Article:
Ministers urged not to interfere in Yorkshire fracking decision

The proposed fracking site at Kirby Misperton

The proposed fracking site at Kirby Misperton

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CAMPAIGNERS have urged ministers to leave the decision over whether fracking in Yorkshire should get the go-ahead in local hands after it emerged the process will be delayed again.

North Yorkshire County Council has launched a fresh consultation on Third Energy’s plan to frack near Kirby Misperton, in Ryedale.

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The move scuppers plans for councillors to take a decision next month, having already postponed it from November. The company is calling on the authority to reach a “speedy” decision.

The Government, which has backed the creation of a UK fracking industry, has previously warned councils that ministers will step in and take decisions if they are slow to consider applications to use the controversial mining method.

Simon Bowens, regional campaigner for Friends of the Earth, said: “It is essential that decisions on fracking should be made by county councillors provided with the full information and not imposed on communities by Government ministers.”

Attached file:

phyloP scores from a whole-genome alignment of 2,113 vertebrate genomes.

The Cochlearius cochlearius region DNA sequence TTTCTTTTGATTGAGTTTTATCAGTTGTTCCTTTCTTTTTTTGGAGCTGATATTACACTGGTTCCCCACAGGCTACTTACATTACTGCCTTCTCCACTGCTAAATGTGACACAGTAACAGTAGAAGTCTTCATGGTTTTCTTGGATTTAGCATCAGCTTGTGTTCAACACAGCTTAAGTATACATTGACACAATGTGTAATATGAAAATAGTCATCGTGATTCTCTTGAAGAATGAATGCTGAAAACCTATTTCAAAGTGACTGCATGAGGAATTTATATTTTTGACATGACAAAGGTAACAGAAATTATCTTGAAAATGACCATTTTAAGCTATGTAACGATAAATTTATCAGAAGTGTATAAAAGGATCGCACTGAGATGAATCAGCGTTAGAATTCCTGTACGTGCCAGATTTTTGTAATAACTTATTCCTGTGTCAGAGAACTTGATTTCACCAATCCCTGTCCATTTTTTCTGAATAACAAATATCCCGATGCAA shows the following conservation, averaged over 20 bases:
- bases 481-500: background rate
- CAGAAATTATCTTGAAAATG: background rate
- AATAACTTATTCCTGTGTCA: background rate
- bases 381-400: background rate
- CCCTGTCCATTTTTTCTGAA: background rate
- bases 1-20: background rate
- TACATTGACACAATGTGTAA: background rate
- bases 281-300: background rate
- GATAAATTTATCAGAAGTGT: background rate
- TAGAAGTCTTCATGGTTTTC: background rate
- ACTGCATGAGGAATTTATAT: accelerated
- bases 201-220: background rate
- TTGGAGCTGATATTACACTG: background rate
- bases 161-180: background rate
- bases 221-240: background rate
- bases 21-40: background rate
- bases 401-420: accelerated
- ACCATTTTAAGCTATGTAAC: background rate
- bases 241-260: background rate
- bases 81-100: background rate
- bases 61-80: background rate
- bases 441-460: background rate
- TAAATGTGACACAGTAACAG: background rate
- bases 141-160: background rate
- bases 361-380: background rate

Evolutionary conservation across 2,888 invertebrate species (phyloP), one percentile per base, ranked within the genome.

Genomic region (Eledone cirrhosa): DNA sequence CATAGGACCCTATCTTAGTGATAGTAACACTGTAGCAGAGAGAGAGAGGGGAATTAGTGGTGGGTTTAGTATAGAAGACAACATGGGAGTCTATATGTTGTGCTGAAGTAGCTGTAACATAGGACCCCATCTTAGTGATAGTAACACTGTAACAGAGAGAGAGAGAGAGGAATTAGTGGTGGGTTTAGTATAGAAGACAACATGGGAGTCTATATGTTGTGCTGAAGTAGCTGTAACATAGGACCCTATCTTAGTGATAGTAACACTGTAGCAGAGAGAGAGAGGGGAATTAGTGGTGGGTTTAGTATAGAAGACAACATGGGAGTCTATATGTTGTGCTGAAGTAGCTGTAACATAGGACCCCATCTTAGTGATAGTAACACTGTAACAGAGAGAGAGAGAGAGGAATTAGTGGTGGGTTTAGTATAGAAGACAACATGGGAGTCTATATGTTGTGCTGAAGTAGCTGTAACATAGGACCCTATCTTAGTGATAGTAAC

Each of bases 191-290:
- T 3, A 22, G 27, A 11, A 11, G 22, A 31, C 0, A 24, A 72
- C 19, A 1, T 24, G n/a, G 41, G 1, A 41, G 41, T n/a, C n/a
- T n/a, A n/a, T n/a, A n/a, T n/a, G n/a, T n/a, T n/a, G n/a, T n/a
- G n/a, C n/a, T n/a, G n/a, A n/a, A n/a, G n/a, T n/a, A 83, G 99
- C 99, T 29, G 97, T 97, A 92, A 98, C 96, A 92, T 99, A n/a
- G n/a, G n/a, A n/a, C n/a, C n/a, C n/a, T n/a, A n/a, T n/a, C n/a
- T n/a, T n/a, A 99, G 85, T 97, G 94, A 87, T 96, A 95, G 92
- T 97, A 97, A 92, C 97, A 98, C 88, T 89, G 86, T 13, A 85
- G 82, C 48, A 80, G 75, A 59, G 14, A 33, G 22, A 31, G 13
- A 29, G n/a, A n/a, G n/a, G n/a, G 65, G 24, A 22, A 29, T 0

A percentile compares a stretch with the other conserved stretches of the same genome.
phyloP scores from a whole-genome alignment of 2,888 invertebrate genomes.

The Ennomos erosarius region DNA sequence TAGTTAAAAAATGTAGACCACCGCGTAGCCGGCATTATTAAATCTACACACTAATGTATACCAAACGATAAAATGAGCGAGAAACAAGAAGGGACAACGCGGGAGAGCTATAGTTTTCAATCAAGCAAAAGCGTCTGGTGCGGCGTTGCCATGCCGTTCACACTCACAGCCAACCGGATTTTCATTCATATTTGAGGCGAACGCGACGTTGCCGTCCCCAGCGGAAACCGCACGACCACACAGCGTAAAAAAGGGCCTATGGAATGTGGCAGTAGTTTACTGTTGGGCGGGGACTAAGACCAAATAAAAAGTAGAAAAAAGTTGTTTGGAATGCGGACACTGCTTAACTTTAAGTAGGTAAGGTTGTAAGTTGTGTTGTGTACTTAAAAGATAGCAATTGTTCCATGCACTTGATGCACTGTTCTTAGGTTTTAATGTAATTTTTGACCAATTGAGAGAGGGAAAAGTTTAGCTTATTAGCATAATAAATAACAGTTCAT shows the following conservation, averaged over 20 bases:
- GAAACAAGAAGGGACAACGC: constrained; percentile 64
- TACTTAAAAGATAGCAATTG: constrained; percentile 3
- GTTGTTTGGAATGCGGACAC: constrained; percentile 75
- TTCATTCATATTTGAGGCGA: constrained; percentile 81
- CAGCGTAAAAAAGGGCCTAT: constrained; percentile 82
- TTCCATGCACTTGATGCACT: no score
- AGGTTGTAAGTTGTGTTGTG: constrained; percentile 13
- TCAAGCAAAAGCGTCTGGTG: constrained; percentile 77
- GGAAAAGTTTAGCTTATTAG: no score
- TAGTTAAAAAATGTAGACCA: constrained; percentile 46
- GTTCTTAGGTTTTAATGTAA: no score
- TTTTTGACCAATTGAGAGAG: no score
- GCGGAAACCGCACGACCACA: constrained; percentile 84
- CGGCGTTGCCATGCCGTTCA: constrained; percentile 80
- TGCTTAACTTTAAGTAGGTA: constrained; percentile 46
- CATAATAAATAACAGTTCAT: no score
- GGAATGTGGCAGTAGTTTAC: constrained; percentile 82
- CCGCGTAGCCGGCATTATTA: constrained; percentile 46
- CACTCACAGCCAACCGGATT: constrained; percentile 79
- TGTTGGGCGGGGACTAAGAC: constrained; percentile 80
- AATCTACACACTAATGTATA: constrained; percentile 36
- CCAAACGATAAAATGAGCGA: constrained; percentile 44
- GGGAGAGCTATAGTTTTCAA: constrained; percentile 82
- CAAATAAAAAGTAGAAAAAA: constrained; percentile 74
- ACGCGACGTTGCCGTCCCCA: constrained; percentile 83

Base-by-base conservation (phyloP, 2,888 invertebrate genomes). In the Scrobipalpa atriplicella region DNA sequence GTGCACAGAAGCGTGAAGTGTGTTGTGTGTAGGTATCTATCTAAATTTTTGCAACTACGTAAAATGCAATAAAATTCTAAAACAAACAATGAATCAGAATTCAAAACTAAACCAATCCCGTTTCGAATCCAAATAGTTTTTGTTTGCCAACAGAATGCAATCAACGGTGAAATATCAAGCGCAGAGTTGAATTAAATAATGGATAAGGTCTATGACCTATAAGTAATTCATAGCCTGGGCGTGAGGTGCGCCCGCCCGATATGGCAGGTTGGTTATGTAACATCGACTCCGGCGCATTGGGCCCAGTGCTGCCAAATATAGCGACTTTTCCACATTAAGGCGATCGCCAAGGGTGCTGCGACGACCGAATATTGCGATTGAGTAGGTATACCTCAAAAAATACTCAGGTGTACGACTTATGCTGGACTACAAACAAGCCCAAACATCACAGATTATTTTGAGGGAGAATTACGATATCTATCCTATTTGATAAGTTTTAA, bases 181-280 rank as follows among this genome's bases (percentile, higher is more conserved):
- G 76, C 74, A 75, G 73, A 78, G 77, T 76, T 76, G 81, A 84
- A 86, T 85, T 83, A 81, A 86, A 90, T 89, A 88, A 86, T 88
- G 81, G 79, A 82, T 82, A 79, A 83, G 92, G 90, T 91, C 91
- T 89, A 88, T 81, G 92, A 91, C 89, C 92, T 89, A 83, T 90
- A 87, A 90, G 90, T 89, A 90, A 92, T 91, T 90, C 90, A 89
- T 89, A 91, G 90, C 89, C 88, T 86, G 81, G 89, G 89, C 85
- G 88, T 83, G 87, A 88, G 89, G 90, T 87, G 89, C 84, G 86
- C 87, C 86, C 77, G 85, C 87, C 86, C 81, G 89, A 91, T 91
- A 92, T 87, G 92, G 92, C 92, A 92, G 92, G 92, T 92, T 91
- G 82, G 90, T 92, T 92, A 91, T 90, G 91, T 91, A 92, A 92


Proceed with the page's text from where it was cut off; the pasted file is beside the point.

The end of March is now emerging as the next possible date for a decision but there could yet be further delays with the county council insisting it requires more information from Third Energy.

A spokesman from the Frack Free Ryedale campaign group said: “The company needed three attempts to just get the application ratified, and this third public consultation is unlikely to be the last, given that North Yorkshire County Council say that they still haven’t supplied all the necessary paperwork.”

But Third Energy insists it has supplied the information requested by the authority.

A spokesman said: “We hope that we can now move to a speedy determination and that local communities and the country at large can benefit safely and without undue impact on the environment from the opportunities afforded by shale gas exploration.”

The Government’s threat to intervene in fracking decisions followed industry concerns that councils were deliberately dragging their feet over planning applications.

In a statement, North Yorkshire County Council said it had to begin a fresh consultation because of the latest documents from Third Energy and information it had requested remained outstanding.

“Third Energy have been made aware of the position of the council. If further information is received, this may necessitate further consultation.

“We continue to endeavour to meet the earliest planning committee meeting we can for a determination,” it said.

Fracking involves the pumping of water, sand and some chemicals at high pressure into rock formations deep underground to release trapped gas.

The energy industry maintains the process is safe and ministers argue it could improve the UK’s energy security and create jobs.

But anti-fracking campaigners argue it poses major risks of contamination to the wider environment.


ANALYSIS: The facts, the feelings and the fears involved in the fracking furore

YP Letters: Changing political landscape over fracking

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